Krause then told the officer whom he had killed. When asked where it happened, he pointed toward the woods near Alcocer’s house and said, “Somewhere over there.”

At that point, Krause was handcuffed. Candow asked him the name of his grandparents and he responded “Lackey,” and spelled it. The officer contacted dispatchers, who located the home at 80 Common St. – a few houses away from Alcocer’s – owned by Frank and Elizabeth Lackey.

Three officers went to the Lackey residence while Candow and another officer stayed with Krause.

Alcocer brought a sheet from his house and the officers wrapped it around Krause. When he sat back down in the patio chair, Candow wrote, Krause began singing and said, “I freed them.”


Krause was read his Miranda rights. He said he understood them and then declined to speak to Candow any further.


Groton police Sgt. James Goodwin and two others approached the Lackey residence. The sergeant wrote that he could see a light and a television on through a bay window.

“As I looked in the window I observed two elderly looking people seated separately in chairs facing my direction,” Goodwin wrote. “Both persons appeared to have severe trauma to the face and forehead.”

The front door was locked, but Goodwin kicked it open so he could give aid to the victims, not knowing they were already dead. They were identified as the Lackeys, Krause’s maternal grandparents.

“As I walked a little closer I then saw a third victim that I was not able to see prior,” he wrote. “The victim was seated in a chair, slouched down with the back of their head against the corner of the kitchen island.”


The third victim was later identified as Krause’s mother.

After finding the three victims inside, Goodwin and the other two officers found a fourth victim outside, “face-down in the flower bed parallel to the driveway.” That victim was identified as Parker, who was a health care worker for Frank and Elizabeth Lackey.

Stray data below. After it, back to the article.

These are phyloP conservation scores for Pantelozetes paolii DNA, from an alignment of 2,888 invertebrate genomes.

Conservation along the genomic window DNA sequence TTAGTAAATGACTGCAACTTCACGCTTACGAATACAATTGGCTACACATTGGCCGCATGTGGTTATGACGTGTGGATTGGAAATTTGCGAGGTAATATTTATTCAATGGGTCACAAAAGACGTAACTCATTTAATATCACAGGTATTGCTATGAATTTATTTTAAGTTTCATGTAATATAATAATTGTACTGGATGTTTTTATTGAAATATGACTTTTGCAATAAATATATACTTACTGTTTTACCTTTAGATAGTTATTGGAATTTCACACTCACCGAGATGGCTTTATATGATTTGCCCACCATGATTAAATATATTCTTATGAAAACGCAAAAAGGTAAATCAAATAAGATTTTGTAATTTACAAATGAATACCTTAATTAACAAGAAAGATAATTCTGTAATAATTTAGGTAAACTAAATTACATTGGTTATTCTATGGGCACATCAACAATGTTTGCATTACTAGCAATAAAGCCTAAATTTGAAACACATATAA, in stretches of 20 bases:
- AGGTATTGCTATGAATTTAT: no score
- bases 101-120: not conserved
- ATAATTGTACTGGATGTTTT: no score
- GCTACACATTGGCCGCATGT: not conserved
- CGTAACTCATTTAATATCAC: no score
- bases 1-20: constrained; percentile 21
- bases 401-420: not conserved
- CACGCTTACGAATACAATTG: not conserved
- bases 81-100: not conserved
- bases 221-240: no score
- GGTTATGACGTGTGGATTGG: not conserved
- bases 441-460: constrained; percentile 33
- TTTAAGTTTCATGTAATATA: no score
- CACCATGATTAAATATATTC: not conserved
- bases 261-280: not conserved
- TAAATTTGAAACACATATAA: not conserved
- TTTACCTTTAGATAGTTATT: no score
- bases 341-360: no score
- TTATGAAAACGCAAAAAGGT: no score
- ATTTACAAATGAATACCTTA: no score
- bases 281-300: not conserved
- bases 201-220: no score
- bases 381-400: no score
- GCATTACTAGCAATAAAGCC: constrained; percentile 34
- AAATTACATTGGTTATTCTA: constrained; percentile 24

As police gathered evidence from the scene, including a wooden baseball bat covered in blood and clothes that they suspected belonged to Krause, he was taken by ambulance to a local hospital for an evaluation. It was during that evaluation that Krause told a nurse that he was a heroin user, Candow said in his statement.


Krause grew up on Monhegan Island and then in Rockport, an affluent midcoast community. He is a talented jazz drummer and graduated from the Oberlin Conservatory of Music in Ohio last spring.

Friends and others who knew him and his family said the killings were entirely out of character.


Krause’s father, Alexander “Lexi” Krause, who spoke briefly to a reporter last month, said the tragedy highlights the need “to pay more attention to mental health,” but he didn’t address whether his son suffered from any mental illness.

The final document included in those released Wednesday by the Knox County Regional Communications Center appeared to confirm that Orion Krause had been struggling with mental illness for more than a year.

The 911 call on July 16, 2016 was made by his mother. Although several parts of the conversation are redacted, it’s clear that she is calling about her son and that something has happened.

At one point, according to the transcript of the call, Elizabeth Krause says, “My husband is downstairs with him. I am upstairs calling you.”

“OK, is he breathing,” the dispatcher asks.

The answer is redacted.


“OK, is he awake?”

The answer is redacted.

The dispatcher asks whether it was a suicide attempt, but the mother’s response is redacted.

The dispatcher then tells Elizabeth Krause that she is going to send an ambulance and a police officer.

“Please don’t send a policeman,” she replies. “I’d just as soon not have a policeman.” The dispatcher then says she would send one anyway, just as a precaution.

“OK. Tell them all, my son needs some gentleness. He doesn’t need any force,” the mother says.


“I don’t know what has happened completely. So, I … I’m … he doesn’t need force, he needs gentle.”

Eric Russell can be contacted at 791-6344 or at:

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Twitter: PPHEricRussell